When LTE was launched a decade ago a clear cut was made from GSM security when it came to SIM cards and authentication. As far as I remember, LTE was the first system in which mutual authentication between network and devices became mandatory. Fortunately, by the time LTE came around the corner, most subscribers already had a UMTS capable SIM cards that supported this so there was only little pain. So how about 5G?
For the 5G we are using today, i.e. 5G Non-Stanalone with a 4G core network, no changes are required when moving on from LTE. But how about the 5G Standalone Architecture with a new 5G core networks? After all, it introduces new features such as encrypting the IMSI (the SUPI in 5G speak) which requires additional fields on the SIM cards and new key generation algorithms.
This Ericsson paper gives some insight and the short answer is: If the SIM card already supports LTE, it will also run with a 5G core network. However, yes, there is a ‘however’, there are some limitations: When using an ‘old’ LTE SIM card, access to the 5G core is granted, but it is not possible to encrypt the IMSI as this requires a public key of the home network operator on the SIM card. Also, it requires new algorithms to compute the encrypted IMSI (the SUCI in 5G speak).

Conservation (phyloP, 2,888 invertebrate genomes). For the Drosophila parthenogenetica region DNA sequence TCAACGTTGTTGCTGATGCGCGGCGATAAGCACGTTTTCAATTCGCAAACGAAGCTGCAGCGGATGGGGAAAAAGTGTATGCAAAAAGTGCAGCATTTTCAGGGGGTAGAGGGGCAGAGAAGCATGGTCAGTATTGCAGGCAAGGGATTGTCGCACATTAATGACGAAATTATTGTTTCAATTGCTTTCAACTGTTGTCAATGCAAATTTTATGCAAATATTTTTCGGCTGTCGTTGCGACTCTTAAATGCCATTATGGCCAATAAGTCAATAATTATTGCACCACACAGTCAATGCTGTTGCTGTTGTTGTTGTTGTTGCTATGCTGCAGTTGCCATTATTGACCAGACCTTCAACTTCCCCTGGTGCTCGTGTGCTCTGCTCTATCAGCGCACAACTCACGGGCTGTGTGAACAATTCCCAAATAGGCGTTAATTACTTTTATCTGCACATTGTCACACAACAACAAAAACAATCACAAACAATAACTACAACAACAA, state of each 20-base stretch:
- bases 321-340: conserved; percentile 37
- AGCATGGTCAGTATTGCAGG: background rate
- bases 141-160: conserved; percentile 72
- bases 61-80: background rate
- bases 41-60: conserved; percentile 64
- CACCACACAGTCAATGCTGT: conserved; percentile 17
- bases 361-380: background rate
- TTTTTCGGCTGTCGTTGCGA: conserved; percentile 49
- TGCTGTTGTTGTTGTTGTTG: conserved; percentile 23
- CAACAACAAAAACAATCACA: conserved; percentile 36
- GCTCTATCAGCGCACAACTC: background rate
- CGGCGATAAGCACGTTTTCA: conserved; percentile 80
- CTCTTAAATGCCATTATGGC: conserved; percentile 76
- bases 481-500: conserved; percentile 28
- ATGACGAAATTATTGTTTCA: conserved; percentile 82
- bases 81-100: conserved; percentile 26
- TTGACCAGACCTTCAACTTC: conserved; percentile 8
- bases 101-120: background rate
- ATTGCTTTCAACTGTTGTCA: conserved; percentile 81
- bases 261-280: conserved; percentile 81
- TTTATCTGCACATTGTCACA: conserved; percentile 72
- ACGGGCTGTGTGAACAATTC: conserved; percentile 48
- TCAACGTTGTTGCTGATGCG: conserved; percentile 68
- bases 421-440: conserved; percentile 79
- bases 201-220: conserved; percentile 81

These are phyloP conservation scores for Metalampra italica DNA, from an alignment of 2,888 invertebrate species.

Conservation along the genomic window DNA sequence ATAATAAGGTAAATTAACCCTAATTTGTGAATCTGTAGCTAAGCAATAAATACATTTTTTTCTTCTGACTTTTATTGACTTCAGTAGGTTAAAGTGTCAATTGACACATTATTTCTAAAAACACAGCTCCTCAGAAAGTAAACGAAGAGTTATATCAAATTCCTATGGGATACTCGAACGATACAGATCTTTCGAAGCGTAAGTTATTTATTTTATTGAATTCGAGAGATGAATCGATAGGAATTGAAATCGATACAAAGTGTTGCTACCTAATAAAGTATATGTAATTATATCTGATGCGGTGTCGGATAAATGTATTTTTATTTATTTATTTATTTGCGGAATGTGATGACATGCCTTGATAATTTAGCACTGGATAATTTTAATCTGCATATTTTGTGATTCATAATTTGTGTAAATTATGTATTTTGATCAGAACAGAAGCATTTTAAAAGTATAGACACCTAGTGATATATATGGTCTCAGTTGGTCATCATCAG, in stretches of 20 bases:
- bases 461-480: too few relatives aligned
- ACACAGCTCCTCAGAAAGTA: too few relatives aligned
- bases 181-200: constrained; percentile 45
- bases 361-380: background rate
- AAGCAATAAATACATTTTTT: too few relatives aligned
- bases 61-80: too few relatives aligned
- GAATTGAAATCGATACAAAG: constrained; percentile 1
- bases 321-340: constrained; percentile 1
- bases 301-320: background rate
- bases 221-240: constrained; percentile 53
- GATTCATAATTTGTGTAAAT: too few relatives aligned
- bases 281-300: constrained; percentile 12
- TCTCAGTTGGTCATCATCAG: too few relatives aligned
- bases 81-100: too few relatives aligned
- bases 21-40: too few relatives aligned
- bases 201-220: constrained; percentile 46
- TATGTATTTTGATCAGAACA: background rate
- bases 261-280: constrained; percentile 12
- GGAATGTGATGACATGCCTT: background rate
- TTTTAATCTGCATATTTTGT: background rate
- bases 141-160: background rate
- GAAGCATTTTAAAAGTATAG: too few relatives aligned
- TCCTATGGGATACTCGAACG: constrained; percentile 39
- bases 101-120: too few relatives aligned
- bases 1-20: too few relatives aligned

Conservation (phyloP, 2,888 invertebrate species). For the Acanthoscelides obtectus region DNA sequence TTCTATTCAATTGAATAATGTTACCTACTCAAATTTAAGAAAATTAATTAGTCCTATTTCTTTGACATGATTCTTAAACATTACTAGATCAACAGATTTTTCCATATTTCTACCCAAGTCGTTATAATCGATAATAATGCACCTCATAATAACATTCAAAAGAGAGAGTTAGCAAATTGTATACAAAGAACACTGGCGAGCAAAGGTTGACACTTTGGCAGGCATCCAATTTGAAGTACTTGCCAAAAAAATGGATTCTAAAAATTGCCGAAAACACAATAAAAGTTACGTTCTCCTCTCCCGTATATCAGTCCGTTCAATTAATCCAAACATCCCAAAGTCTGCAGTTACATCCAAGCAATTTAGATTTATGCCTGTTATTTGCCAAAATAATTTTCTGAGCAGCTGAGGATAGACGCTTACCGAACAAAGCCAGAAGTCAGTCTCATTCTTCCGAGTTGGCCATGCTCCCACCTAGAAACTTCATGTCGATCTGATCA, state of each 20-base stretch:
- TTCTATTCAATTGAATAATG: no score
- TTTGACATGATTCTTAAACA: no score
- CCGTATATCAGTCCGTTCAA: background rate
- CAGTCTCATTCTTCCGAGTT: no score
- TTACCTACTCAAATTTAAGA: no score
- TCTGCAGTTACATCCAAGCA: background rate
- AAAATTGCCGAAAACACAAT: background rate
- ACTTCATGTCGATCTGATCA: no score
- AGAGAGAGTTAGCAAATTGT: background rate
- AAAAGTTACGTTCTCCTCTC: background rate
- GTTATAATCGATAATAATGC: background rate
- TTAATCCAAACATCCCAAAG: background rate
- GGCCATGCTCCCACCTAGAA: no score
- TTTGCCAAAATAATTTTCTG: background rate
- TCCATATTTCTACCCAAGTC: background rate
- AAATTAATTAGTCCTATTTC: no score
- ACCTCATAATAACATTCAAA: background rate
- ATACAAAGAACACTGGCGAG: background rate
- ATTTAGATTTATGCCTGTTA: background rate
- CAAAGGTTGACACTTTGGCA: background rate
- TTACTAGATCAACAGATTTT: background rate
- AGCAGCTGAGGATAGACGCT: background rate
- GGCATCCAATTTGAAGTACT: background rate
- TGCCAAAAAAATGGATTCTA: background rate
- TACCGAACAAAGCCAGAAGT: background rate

One way to upgrade would of course be to physically change the SIM card for a new one. Most people probably won’t do that unless the old one starts malfunctioning. But current SIM cards can usually be updated ‘over the air’ (OTA). This opens the door to provision the public key on an existing SIM cards. I expect, however, that in most cases the new authentication and key generation algorithms can’t be pushed to the SIM card. But 3GPP also has an answer to that. Instead of running the algorithms in the SIM card, it is also possible to run them on the mobile device itself. The operator decides where this is done via another field on the SIM card that can be OTA updated. A nice backwards compatible approach that doesn’t open the door to fallback attacks!